Q: As a new football season kicks off, I thought I’d ask you about shirt sponsors. Hull City recently announced a deal worth “seven figures” with 12BETuk, which is a gambling outfit, and Everton has extended its contract with Chang beer for another three years; that’s worth £16 million to the club.
A: And don’t forget Everton’s neighbours, Liverpool, which gets £31 million per year for wearing shirts with Standard Charter emblazoned across the front.
Q: So my first question is: Why?
A: Simple answer is: advertising. The Premier League is broadcast practically everywhere on the planet, so every time a game is shown, viewers see 22 moving advertisements for their product. The cumulative viewing audience is colossal.
Q: When did all this start?
A: Well, you have to remember association football has always been sponsored. In the late nineteenth and early twentieth centuries, clubs were usually started by churches or factories. The factories in particular sponsored teams with kit, travelling expenses and even wages after professionalism was allowed in 1864. But they weren’t allowed to use their players’ shirts to advertise themselves. That crept in during the late 1970s, at first in Germany. Eintracht Braunschweig carried the liqueur Jägermeister logo on their kit in 1973.
Q: That recently?
A: Kettering Town, when the club was in the Southern League, could actually claim to have been the first British club to wear shirts with a brand name, in this case Kettering Tyres, way back in the 1975-76 season. The late Derek Dougan (1938-2007, pictured above in early 1976) was the inspiration behind this innovation. The League told the club to remove the lettering. In 1977, Derby County explored a deal with Saab, the Swedish carmaker, and approached the Football League (this was before the Premier League) for permission. The deal didn’t go through, but, as the League approved it, Liverpool rushed in and clinched a deal with Hitachi.
Q: How much?
A: Difficult to know for sure, but £50,000 is the figure I’ve heard. It sounds a ridiculously small amount now, but back in 1978, no one had a clue whether it would be effective, so it was an experiment.
Q: It’s a wonder no one else came up with the idea before, isn’t it?
A: Not really. Football was a sport in the 1970s, not a popular entertainment. Let me explain: although it was a professional game and the players were well-paid after the maximum wage (i.e. wage ceiling) was abolished in 1961, football was not meant to be a business and fans were not customers; they were organic parts of the club. No one would have dared talk about a football market, as they do today. Clubs were wary of the accusation that they would be exploiting fans.
Q: I imagine the Football League was concerned too.
A: Absolutely. The lettering on the shirts was restricted to a maximum size, 2×8 inches back then, which is a lot smaller than the logos we see splattered across shirts today.
Q: But I guess it caught on straightaway, right?
A: Not quite: the television companies opposed it. BBC didn’t allow advertising of any kind and either refused to broadcast games featuring games with teams playing with sponsored shirts, or made those teams cover the lettering with tape. ITV opposed it for a different reason. As the company relied on advertising revenue, it hated the prospect of effectively advertising products and not only not receiving money for it, but having to pay for the privilege. So it was a highly controversial development. The television companies relented in 1983.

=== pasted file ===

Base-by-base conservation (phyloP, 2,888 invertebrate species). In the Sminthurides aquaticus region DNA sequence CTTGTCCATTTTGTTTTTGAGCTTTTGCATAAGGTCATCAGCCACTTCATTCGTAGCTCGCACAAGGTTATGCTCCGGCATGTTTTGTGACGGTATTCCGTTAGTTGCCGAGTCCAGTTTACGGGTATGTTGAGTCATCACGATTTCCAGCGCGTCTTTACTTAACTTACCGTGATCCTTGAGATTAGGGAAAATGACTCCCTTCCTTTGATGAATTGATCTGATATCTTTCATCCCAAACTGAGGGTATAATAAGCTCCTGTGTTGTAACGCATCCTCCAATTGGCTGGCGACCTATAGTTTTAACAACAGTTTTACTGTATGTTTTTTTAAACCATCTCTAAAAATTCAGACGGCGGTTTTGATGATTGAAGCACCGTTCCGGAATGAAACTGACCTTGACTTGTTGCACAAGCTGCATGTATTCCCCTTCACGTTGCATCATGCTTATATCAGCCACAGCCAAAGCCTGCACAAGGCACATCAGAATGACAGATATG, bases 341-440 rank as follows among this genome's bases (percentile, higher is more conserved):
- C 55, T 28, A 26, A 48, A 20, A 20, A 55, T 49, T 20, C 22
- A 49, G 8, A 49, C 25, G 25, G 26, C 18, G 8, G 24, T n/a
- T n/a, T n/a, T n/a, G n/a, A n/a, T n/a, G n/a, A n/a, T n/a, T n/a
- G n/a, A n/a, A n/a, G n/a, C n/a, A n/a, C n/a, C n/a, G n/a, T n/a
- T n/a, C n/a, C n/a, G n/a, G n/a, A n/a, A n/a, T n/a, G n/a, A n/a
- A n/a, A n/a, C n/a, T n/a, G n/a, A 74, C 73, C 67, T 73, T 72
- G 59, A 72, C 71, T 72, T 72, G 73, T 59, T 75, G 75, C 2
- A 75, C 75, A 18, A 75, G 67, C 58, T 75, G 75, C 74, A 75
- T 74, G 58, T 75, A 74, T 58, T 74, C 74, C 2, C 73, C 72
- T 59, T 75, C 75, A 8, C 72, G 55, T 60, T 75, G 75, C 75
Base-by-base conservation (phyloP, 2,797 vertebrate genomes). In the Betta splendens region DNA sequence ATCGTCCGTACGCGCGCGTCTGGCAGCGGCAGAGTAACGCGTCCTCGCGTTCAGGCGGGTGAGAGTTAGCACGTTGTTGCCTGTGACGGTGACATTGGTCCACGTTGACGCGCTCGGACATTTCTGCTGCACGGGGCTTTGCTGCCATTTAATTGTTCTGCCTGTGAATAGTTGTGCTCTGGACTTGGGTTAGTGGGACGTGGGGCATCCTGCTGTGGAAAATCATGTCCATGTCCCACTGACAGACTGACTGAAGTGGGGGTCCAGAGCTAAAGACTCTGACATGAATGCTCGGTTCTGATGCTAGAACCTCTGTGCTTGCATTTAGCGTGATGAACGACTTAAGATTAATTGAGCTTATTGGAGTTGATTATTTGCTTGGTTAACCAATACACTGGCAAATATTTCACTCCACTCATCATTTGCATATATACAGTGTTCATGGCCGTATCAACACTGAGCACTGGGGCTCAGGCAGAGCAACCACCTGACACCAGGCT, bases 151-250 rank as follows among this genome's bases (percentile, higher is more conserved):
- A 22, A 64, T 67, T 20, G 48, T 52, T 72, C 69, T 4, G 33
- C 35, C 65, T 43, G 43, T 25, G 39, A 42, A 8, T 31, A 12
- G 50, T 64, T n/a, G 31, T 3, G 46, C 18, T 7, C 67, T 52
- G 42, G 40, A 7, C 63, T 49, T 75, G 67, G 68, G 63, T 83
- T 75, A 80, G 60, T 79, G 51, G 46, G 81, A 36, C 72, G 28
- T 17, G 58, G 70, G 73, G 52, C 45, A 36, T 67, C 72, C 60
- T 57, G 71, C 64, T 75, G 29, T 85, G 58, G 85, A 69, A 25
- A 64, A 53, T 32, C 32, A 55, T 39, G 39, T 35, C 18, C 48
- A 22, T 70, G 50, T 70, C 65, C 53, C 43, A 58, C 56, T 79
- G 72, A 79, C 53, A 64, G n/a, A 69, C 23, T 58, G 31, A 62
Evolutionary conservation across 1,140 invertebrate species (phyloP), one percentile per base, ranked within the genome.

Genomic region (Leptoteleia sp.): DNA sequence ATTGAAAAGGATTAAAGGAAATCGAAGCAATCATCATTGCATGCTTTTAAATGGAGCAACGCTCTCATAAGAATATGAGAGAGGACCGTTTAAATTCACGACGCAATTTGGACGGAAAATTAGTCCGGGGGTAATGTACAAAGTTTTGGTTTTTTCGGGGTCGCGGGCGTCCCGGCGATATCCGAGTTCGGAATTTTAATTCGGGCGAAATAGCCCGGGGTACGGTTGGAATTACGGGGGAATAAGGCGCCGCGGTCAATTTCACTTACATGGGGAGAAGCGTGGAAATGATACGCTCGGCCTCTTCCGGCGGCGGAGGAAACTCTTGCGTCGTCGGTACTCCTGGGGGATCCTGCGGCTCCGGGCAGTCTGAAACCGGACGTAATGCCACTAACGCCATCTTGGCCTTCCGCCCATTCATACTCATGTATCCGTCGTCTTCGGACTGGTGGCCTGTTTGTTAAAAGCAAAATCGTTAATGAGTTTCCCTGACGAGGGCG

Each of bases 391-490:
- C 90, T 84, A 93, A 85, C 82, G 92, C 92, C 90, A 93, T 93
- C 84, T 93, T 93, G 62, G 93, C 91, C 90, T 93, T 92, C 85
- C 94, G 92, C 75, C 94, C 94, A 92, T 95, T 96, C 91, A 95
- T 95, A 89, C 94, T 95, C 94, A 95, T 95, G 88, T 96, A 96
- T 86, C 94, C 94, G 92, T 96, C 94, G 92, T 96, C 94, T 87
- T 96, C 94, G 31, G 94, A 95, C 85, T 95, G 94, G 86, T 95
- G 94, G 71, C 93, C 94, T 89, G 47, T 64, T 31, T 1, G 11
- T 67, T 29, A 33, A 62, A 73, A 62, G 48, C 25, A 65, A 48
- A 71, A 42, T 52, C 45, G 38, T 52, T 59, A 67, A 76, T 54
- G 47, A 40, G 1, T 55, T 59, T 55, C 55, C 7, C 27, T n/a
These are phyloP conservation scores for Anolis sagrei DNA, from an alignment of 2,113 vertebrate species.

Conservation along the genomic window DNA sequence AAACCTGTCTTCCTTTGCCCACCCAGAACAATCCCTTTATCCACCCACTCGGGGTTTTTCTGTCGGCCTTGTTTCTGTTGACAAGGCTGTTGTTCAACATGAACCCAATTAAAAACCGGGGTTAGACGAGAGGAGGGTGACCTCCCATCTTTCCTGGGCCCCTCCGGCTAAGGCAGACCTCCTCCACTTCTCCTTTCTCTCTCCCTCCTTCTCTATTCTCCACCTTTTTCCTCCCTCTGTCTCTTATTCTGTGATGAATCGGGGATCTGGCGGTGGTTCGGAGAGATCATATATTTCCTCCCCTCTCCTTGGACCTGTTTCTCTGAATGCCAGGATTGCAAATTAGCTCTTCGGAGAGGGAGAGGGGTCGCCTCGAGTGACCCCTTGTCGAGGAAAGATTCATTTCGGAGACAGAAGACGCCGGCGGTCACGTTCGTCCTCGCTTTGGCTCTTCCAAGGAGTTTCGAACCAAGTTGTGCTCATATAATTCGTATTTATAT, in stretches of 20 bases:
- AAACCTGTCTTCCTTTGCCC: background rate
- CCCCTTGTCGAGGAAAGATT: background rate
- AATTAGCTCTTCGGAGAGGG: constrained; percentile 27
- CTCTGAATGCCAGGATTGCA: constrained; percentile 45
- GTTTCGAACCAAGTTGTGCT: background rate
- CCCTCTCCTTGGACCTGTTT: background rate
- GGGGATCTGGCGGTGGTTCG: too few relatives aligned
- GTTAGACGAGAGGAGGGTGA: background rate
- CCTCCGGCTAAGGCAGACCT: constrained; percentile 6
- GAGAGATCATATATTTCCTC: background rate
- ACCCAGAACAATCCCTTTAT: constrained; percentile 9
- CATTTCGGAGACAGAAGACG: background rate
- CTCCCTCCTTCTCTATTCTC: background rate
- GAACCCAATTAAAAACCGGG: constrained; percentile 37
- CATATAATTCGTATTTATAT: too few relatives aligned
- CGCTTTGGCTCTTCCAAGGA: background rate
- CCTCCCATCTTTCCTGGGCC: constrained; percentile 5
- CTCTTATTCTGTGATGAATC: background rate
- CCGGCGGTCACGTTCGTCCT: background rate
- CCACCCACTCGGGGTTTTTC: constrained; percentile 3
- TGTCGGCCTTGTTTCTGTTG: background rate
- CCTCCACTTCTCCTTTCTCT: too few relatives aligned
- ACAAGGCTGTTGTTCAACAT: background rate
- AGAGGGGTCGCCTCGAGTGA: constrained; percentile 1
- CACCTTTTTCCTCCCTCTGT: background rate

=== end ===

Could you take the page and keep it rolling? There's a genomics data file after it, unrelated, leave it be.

Q: Did fans wear the replica shirts with the sponsors’ names back then?
A: No. If you saw someone in the 1970s wearing a football shirt and trainers, you’d assume they had been playing football. The shirts started to be worn as casual clothes around the mid-1980s. Now, this was a crucial development because when fans started wearing replica shirts, it meant that a commercial sponsor had it’s name or logo worn not just by eleven men, but by thousands and, in the case of well-supported clubs millions of people. I know it’s not a reliable figure, but Manchester United claim over 600 million fans around the world, which is why Chevrolet is paying the club £357million to plaster its logo on shirts for the next seven years (see picture below).
Q: So the fans became walking advertisements?
A: Precisely. If one person had dreamt this up, he or she would have been called a marketing genius. But it came about almost by accident. Remember the figure Liverpool gets paid by Standard & Charter bank: £31 million per year. This reflects Liverpool’s huge fan base, a global fan base too. So all over the world, fans are walking around advertising the bank.
Q: That sounds like exploitation.
A: It is. But no one is forcing the fans to pay fifty quid for the 2014-15 shirts, and, if you tried to sell the shirt without the sponsor’s name, fans would complain that it wasn’t an accurate replica. So they willingly agree to be like sandwich board carriers.
Q: So let me try to sum this up. You’re saying that shirt deals have to be understood in the context of changes in the sport rather than just changes in the regulations?
A: Yes. When shirts sponsorship was introduced, many people thought it was against the spirit of football and hurt its integrity. It also used the fans, rather than respected them. The idea of exploiting fans appalled most people. But, as football has become an entertainment industry, the fans have become customers and, as such, they are there to be squeezed. Look at the hikes in season ticket prices as another example. Fans enjoy wearing team strips and they want their shirts to look exactly the same as the players’. They say the most effective form of advertising is when people don’t realize it’s advertising. This is a perfect example.